Framlingham Castle, Suffolk
Framlingham is a market town and civil parish in the Suffolk Coastal District of Suffolk, England. Commonly referred to as "Fram" by the locals, it is of Anglo-Saxon origin and is mentioned in the Domesday Book. It has a population of 3,114 at the 2001 census. Nearby villages include Earl Soham, Kettleburgh, Parham, Saxtead, and Sweffling. Why not rent one of our welcoming country cottages in Suffolk, England from where you can easily explore the Suffolk countryside and the Suffolk coast.
Framlingham Castle Features
Framlingham has a conservation area. The medieval Framlingham Castle is a major feature. The town is home to the summer arts festival Arts Framlingham, Framlingham Castle, the comprehensive secondary school Thomas Mills High School, the independent school Framlingham College, St Michael the Archangel church and Framlingham Town football club (see below). It is also home to the two oldest working post office pillar boxes in the United Kingdom which date from 1856 and can be seen at Double Street and College Road.
It is also home to one of the smallest houses in Britain, known as "The Check House". Converted into a two-storey residence of almost 29 square metres, the former bookmakers office is in the Mauldens Mill Estate in the town centre. The ground floor measures 6.1m x 2.2m.
In 2006, Country Life magazine voted Framlingham the number one place to live in the country.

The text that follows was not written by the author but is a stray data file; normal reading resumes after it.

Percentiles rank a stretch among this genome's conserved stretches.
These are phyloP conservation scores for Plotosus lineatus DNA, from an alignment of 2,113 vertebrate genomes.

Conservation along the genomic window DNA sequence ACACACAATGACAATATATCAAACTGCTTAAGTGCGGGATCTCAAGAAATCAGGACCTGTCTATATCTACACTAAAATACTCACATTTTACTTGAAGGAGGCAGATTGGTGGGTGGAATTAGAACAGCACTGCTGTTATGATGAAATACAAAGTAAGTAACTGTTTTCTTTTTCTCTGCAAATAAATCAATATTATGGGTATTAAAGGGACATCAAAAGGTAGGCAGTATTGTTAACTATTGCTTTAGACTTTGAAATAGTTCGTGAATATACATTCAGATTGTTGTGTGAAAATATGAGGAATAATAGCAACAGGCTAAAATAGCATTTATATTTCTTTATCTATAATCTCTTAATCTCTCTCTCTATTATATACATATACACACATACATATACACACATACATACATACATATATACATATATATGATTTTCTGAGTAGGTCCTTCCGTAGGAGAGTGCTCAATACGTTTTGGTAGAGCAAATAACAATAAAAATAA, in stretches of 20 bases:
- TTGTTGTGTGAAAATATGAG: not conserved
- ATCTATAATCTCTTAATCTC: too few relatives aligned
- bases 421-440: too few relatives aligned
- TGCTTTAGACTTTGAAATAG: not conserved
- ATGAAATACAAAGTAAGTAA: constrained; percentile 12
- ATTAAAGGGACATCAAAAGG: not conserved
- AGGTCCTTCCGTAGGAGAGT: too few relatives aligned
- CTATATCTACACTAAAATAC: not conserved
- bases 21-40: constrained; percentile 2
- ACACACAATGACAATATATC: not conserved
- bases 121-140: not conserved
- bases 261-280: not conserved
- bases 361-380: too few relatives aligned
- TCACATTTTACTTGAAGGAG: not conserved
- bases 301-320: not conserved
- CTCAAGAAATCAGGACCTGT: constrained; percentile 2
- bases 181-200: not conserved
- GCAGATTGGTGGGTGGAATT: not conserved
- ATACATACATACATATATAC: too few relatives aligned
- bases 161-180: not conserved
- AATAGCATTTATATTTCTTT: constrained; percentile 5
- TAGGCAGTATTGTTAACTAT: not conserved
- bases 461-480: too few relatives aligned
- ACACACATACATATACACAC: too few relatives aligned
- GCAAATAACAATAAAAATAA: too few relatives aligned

Framlingham Castle History
Framlingham Castle is a castle in the market town of Framlingham in Suffolk in England. An early motte and bailey or ringwork Norman castle was built on the Framlingham site by 1148, but this was destroyed by Henry II of England in the aftermath of the revolt of 1173-4. Its replacement, constructed by Roger Bigod, the Earl of Norfolk, was unusual for the time in having no central keep, but instead using a curtain wall with thirteen mural towers to defend the centre of the castle. Despite this, the castle was successfully taken by King John in 1216 after a short siege. By the end of the 13th century, Framlingham had become a luxurious home, surrounded by extensive parkland used for hunting.
During the 15th and 16th centuries Framlingham was at the heart of the estates of the powerful Mowbray and Howard families. Two artificial meres were built around the castle, which was expanded in fashionable brick. With a large, wealthy household to maintain, the castle purchased supplies from across England and brought in luxury goods from international markets. Extensive pleasure gardens were built within the castle and older parts redesigned to allow visitors to enjoy the resulting views. By the end of the 16th century, however, the castle fell into disrepair and after the final Howard owner, Theophilus, entered into financial difficulties the castle and the surrounding estates were sold off.
Framlingham Castle was given to Pembroke College as a philanthropic gesture in 1636, after which the internal buildings were taken down to make way for the construction of a poorhouse within the site. The castle was used in this way until 1839 when the facility was closed; the castle was then used as a drill hall and as a county court. In 1913, Pembroke College donated Framlingham to the Commissioner of Works. During the Second World War, Framlingham Castle was used by the British military as part of the regional defences against a potential German invasion. Today, Framlingham Castle is a scheduled monument and a grade I listed building, owned by English Heritage and run as a tourist attraction.